"What if it does? Clarence, you must get free. I'm extremely anxious that you should marry Miss Heritage before Mirliflor returns (if he does return) for her. It's most important, for your Sister's sake. Because, when he finds himself forsaken, he is sure to turn to Edna again. Now do you see?"

"I see," he replied lugubriously, "and I don't mind going to the Lake and trying to get the old boy to let me off—but I bet you he won't."

"Don't ask him anything. Simply inform him that your parents decline to allow such a match, and refer him to us."

"Perhaps that would be the neatest way out of it," he agreed. "Yes, I'll just tell him that—from a safe distance—and he can do what he jolly well pleases. But it won't be a pleasant job. What?"

It was some miles to the Crystal Lake, but he went on foot without any member of his suite in attendance, and in a plain cloak and slouched hat, which prevented him from being recognised as he passed through the streets of the Capital.

During his absence his Mother was engaged in long and anxious consultation with the King and Edna. "I'm surprised at Clarence," King Sidney had observed, "thought he knew his way about too well to be drawn into an entanglement of this kind!"

"He never would have been," said his mother, "if he hadn't had to choose between that and being held under water. And you can trust Clarence to make it clear that he would not be allowed to keep such a promise, even if he wanted to."

"If he marries any one," said the King, "it ought to be this Princess of Goldenenbergenland—he'll get money with her, and we want some rather badly."

"Pardon me, Sidney," said the Queen, "but I intend him to marry Miss Heritage."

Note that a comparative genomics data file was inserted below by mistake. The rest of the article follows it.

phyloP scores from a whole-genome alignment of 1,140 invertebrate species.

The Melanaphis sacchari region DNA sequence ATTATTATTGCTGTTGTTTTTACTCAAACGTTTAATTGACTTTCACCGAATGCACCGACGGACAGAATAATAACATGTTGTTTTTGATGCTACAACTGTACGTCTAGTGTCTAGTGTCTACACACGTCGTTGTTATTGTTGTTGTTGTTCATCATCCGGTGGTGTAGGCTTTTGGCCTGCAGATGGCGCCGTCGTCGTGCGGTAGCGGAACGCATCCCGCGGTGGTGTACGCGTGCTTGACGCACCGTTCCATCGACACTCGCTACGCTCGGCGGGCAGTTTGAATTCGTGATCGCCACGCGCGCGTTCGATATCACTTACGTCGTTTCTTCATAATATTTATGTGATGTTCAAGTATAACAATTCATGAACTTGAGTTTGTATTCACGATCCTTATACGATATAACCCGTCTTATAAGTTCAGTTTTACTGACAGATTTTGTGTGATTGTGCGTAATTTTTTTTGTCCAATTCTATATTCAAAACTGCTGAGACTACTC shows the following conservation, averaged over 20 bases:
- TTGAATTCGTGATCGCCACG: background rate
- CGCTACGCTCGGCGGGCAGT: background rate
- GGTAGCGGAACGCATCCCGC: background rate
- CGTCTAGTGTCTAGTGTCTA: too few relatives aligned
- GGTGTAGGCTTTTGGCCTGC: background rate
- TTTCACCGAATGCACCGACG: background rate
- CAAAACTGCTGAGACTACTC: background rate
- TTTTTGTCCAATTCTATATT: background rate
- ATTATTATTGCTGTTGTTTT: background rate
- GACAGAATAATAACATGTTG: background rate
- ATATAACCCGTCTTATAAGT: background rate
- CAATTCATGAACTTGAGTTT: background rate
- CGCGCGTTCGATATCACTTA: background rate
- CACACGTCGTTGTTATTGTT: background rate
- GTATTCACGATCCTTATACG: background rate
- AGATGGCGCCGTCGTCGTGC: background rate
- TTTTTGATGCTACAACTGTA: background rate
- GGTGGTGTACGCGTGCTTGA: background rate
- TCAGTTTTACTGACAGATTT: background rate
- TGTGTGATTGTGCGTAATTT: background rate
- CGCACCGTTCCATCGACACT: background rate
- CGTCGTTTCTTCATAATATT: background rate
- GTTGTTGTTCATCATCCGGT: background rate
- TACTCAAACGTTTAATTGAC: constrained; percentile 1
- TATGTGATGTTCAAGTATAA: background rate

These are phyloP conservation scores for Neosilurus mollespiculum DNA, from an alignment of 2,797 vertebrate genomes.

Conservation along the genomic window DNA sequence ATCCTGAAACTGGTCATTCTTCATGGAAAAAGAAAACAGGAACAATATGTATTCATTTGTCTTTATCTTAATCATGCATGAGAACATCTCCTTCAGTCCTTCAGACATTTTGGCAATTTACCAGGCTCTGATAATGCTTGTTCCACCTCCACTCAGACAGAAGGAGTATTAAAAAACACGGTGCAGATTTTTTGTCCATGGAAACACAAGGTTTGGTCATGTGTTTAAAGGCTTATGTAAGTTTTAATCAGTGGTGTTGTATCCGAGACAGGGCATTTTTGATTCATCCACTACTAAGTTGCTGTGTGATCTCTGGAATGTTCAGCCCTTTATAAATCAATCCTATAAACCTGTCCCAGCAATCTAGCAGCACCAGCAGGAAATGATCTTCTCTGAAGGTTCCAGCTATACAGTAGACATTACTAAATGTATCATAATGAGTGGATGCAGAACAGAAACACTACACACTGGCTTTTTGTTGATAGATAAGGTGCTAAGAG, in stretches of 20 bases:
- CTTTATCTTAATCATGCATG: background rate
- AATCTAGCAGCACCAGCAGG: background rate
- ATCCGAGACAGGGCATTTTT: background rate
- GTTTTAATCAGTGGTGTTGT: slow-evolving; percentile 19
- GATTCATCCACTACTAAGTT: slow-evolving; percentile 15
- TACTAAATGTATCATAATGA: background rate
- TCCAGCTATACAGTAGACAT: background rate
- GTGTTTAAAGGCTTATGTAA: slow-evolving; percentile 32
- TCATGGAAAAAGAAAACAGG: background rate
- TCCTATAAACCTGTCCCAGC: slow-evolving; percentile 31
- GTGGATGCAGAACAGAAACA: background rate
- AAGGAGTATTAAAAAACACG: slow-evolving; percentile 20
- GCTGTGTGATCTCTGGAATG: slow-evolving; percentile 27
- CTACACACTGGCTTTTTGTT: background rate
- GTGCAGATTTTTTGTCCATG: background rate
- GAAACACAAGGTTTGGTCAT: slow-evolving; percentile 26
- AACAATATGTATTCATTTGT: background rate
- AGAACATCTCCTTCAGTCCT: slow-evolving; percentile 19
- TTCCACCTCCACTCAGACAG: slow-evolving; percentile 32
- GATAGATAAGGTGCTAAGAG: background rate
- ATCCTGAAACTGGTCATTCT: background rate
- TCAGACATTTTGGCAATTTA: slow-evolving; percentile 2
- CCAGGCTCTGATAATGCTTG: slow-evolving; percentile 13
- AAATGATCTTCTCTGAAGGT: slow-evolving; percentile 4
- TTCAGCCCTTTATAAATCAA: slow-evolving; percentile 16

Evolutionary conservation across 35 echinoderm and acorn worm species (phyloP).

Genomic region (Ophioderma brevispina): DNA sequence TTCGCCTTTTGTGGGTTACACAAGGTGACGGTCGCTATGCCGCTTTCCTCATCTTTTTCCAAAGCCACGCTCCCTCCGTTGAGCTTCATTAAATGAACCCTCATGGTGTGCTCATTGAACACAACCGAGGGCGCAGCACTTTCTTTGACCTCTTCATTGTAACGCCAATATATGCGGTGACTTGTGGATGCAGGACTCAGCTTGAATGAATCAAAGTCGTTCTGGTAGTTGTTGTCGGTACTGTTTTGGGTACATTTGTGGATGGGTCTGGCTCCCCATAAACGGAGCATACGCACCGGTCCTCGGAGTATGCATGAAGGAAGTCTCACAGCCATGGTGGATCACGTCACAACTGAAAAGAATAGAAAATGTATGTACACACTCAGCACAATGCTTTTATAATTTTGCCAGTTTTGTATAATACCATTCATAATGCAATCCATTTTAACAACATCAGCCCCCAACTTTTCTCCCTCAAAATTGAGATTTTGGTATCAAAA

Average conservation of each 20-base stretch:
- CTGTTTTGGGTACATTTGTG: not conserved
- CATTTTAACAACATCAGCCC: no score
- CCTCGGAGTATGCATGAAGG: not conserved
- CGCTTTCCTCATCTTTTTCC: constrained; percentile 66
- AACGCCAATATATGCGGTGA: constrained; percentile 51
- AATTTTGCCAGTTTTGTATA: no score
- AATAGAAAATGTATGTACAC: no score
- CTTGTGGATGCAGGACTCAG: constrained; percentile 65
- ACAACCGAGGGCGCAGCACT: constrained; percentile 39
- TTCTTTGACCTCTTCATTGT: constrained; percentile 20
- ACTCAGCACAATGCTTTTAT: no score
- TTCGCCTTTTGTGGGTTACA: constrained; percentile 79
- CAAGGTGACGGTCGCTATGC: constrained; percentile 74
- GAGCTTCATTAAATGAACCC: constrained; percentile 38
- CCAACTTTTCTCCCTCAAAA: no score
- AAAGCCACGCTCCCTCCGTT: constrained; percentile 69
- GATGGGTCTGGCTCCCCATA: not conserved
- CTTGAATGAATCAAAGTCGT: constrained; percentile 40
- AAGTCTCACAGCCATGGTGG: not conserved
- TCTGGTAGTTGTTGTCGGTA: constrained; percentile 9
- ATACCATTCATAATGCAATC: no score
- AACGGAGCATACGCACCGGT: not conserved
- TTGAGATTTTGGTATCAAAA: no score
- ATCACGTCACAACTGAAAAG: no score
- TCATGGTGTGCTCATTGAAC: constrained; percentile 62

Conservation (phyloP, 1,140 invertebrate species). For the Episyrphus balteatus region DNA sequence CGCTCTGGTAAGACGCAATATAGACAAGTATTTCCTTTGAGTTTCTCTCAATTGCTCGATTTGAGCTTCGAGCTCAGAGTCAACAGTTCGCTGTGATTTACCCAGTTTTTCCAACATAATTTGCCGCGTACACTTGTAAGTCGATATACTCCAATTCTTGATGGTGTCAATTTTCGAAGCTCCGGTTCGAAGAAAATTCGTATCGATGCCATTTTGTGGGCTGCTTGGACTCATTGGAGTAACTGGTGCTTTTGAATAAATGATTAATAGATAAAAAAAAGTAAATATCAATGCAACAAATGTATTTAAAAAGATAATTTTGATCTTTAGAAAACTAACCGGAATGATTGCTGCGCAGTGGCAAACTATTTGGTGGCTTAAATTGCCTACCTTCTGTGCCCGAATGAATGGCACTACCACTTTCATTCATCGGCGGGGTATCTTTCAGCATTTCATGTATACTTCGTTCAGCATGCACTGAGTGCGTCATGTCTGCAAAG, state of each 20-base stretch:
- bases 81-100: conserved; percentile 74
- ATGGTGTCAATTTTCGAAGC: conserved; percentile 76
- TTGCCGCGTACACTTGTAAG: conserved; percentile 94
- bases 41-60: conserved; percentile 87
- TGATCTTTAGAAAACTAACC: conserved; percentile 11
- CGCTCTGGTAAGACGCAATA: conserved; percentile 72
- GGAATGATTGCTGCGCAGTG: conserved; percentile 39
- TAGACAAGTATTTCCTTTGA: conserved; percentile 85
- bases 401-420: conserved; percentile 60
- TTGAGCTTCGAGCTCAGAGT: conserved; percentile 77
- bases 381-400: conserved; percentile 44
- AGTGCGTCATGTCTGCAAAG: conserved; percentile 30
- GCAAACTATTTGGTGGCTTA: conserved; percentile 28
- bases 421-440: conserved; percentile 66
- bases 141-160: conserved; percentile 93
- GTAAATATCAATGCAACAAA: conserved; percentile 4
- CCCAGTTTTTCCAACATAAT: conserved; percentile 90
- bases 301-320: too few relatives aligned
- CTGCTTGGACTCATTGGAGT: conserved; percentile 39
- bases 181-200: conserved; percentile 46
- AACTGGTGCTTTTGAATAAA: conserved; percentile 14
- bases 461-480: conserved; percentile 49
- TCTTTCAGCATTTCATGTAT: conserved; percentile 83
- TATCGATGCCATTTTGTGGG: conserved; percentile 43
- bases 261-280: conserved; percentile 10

"Mother!" exclaimed Edna, "Miss Heritage! What can you be thinking of?"

"I know what I am doing, my love. The poor boy is devoted to her and always has been, and, in short, I've decided that he shall have his way. It will be to your advantage that he should."

On reflection Edna saw this. Mirliflor might feel mortified for a time, but there was at least a chance of catching him on the rebound.

When Clarence returned later his entrance was hailed with an interrogatory "Well?" from his family. "Well," he replied, "I interviewed the old King. Told him you couldn't stick my marrying his daughter. He took it very quietly—better than I expected. All he said was that, if you would come to the big fountain in the Palace gardens (it's supplied from the Crystal lake, you know) at sunset, he'd be there and let you know his terms."

"Wants to blackmail us, does he?" said the King. "He won't get a farthing out of me!"

"It is like his impudence," added the Queen. "Still, it may be as well to see him."

And just before the sun's final disappearance, the four stood on the margin of a small artificial lake, from the centre of which a great column of water shot up to a colossal height against the crimson and orange sky.

"He doesn't seem to have kept his appointment," said the King. "Thought better of it, hey?" As he spoke, the tall column sank and resolved itself into a solid grey-green figure of little above the average stature, a long-bearded elderly personage in a flowing mantle which only partially covered his suit of glittering iridescent scales.

"There is the old blighter!" whispered Clarence. "This is my Father and Mother, Sir," he added aloud, "and anything you've got to propose must be settled with them."

"O King and Queen of Maerchenland!" said the Lake King, in a voice like the roar of a cataract, "is it true that ye consider a daughter of mine unworthy to wed your son?"

"Without entering into personalities," replied King Sidney, "which are better avoided at all times, I may say that an alliance with a family whose nature is so—er—amphibious could not be seriously entertained by any civilised monarch."